Tensions in Iran and record gas prices push Biden to recalibrate US policy in the Middle East
While most of the attention in the United States has focused on the economic slowdown and soaring inflation, a key foreign policy decision by the Biden administration has captured the headlines in many media in recent weeks. , and it was not the war in Ukraine.
US President Joe Biden has officially announced his first trip to the Middle East since taking office more than a year ago.
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Stops on his July trip will include the West Bank, Israel and Saudi Arabia.
Little scrutiny or attention has been given to the president’s itinerary on his first two destinations, as much of Biden’s own party continues to criticize why he is visiting the country he has sworn to make a “outcast” as he ran for president.
But with the midterm elections in the United States expected to see a Republican takeover of at least one of Capitol Hill’s two chambers, Biden has been forced to recalibrate his foreign policy.
The colossal pullout from Afghanistan is believed to have spurred Russian President Vladimir Putin’s appetite for further invasion of Ukraine, and Washington now fears Beijing may follow suit and invade Taiwan.
Although the average American voter is not traditionally affected by American foreign policy, record high gasoline prices for Americans have raised questions about why this is so.
The Russian invasion of Ukraine is one of the main reasons for this. But Republicans criticize Biden for peddling a “clean energy” policy, pushed by mostly progressive Democrats, at the expense of US energy independence.
Biden has campaigned heavily to “end fossil fuels,” and last week the White House said there was “no need” to drill for more oil in the United States. Instead, the crude would have to be refined for delivery to gas stations.
Seeing the potential for higher gas prices, Biden dispatched top officials to the Gulf, including Saudi Arabia, to get oil-producing nations (OPEC+) to break a deal with Russia and increase oil production. . That request has been rebuffed more than once, and observers blame Biden’s aggressive approach to the Gulf as the main reason.
Biden angered Gulf capitals after his comments on the campaign trail, then targeting Saudi Arabia and the United Arab Emirates with some of his early foreign policy moves. These included removing the Iran-backed Houthis from the terrorism blacklist, freezing arms sales to Riyadh and Abu Dhabi and refusing to engage with Saudi Crown Prince Mohammed bin Salman.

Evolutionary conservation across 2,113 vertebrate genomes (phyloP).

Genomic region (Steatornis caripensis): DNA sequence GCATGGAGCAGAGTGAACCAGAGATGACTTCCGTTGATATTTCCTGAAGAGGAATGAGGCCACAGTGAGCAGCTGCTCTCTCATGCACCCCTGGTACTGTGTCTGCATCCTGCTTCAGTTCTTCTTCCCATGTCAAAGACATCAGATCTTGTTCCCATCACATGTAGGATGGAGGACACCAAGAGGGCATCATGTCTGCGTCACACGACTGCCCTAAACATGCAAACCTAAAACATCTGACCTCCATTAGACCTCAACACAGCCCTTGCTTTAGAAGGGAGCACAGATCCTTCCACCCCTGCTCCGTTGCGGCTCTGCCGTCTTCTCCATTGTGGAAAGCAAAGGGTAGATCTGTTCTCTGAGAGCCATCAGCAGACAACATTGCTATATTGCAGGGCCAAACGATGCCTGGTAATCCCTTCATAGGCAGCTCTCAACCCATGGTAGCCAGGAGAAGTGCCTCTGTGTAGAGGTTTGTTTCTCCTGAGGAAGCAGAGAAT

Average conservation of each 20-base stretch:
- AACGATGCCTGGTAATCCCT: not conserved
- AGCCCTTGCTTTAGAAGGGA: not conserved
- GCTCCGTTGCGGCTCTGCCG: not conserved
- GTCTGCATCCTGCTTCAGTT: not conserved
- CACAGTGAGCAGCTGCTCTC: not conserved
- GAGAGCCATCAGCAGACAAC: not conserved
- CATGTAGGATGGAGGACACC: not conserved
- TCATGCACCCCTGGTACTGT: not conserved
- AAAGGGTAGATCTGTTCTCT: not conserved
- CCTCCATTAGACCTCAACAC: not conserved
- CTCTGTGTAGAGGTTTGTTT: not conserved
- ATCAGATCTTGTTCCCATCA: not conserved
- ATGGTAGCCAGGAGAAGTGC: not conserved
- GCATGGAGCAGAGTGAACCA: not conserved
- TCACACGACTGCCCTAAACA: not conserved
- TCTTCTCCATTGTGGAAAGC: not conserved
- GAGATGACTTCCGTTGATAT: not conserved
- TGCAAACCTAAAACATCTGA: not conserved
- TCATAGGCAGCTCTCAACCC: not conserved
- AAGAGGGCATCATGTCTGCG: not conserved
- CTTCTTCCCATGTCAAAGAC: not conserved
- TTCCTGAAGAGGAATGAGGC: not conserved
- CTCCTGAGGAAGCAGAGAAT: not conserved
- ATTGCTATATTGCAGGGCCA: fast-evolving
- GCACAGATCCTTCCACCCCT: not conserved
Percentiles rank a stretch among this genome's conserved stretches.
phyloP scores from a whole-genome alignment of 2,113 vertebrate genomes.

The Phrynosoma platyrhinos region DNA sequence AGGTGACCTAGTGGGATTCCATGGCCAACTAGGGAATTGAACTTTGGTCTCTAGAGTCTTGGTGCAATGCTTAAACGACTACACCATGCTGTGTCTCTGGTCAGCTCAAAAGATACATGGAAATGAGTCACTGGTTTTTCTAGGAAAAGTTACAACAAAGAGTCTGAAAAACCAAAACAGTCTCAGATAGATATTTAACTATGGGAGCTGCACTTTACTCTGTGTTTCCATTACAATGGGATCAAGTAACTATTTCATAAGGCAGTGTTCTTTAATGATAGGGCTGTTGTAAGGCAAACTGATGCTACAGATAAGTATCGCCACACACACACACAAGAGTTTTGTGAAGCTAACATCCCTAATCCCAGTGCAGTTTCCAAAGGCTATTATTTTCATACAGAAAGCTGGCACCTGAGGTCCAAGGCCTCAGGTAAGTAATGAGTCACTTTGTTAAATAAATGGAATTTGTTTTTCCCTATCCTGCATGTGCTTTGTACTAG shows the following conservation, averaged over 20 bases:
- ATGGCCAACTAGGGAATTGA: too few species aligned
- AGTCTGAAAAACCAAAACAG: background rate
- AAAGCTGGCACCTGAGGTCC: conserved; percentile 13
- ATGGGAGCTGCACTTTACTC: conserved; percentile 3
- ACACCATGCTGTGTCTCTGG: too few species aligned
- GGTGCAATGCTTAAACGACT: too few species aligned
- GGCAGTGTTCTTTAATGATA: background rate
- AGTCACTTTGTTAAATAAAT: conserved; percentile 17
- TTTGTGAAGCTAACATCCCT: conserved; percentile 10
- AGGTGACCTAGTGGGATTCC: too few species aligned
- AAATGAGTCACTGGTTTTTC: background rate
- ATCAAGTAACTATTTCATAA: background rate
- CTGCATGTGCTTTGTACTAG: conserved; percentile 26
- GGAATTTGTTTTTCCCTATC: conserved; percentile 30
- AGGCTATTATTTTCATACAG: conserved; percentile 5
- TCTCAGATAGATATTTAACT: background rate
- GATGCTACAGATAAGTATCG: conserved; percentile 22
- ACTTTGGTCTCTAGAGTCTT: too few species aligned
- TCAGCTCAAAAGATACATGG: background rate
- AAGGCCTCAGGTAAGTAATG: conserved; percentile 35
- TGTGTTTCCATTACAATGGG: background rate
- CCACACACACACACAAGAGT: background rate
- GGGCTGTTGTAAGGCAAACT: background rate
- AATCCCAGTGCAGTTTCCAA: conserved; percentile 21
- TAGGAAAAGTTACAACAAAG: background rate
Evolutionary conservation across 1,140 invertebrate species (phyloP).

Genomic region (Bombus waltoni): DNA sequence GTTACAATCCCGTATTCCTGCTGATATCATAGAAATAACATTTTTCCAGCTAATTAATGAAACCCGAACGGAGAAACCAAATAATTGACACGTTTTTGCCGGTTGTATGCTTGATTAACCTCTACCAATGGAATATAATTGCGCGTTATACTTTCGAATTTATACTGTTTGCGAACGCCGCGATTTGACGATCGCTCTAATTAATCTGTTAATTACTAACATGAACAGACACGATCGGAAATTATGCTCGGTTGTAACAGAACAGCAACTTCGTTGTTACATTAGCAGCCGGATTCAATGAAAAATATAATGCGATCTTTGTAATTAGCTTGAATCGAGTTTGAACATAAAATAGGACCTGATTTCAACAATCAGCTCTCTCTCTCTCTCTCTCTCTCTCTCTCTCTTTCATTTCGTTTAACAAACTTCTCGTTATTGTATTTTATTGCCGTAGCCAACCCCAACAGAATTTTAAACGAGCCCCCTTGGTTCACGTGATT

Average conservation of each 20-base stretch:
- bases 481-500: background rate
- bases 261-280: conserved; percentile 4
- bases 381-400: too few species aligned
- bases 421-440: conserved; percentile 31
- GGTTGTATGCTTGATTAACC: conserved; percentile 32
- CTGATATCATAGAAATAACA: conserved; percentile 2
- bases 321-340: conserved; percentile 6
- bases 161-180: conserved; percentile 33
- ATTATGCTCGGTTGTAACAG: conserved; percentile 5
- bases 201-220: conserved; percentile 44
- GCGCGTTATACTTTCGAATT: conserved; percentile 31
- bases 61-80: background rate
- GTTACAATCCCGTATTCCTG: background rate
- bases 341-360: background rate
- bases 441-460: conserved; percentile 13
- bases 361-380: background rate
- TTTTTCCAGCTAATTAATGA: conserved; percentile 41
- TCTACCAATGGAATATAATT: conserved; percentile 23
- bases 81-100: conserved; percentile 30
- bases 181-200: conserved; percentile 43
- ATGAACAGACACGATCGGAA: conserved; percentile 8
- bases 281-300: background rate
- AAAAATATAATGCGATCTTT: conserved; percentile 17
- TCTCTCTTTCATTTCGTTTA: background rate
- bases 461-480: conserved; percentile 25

Biden also declassified information about the murder of Washington Post journalist Jamal Khashoggi, who blamed Saudi government officials.
Next month, Biden is due to meet Saudi Arabia’s King Salman bin Abdulaziz and the Crown Prince.
“I think the administration has recognized that there is little point in prolonging a dispute or disrupting U.S.-Saudi relations and that it is time to open a dialogue on a number of important regional and global economic issues – those that matter to Saudi Arabia and the interests of the United States,” said Karen Young, program director of the Middle East Institute of Economics and Energy.
The United States is also working tirelessly to help Europe find alternatives to Russian gas in an effort to choke off a central resource for the Kremlin’s funding of its war on Ukraine. One of these alternatives is to encourage the Gulf countries to sell more oil and gas to Europe.
“Obviously there is recognition in the [Biden] administration that the Middle East will play a bigger role in influencing markets, especially Europe to find alternatives to Russian gas, than it has done before,” said Firas Maksad, assistant professor at George Washington University.
Faced with Iran and its proxies
Nevertheless, the rocky period in relations that Washington and Riyadh have experienced since Biden took office may ease. The warming of relations between Arab countries and Israel has also had an impact on how the United States shapes its policy towards Iran.
Besides sky-high oil prices in the United States, Biden’s insistence on a nuclear deal with Tehran in exchange for sanctions relief appears to be all but over.
The easing of US pressure on Iran and the regime that preaches “death to America” dates back to the days of former US President Barack Obama, who called on Saudi Arabia to “find an effective way to share the neighborhood” with Iran. This was preceded by secret talks between Washington and Tehran that led to the 2015 nuclear deal, which did not include countries neighboring Iran and those most affected by Iran’s support for terrorist groups. and agents.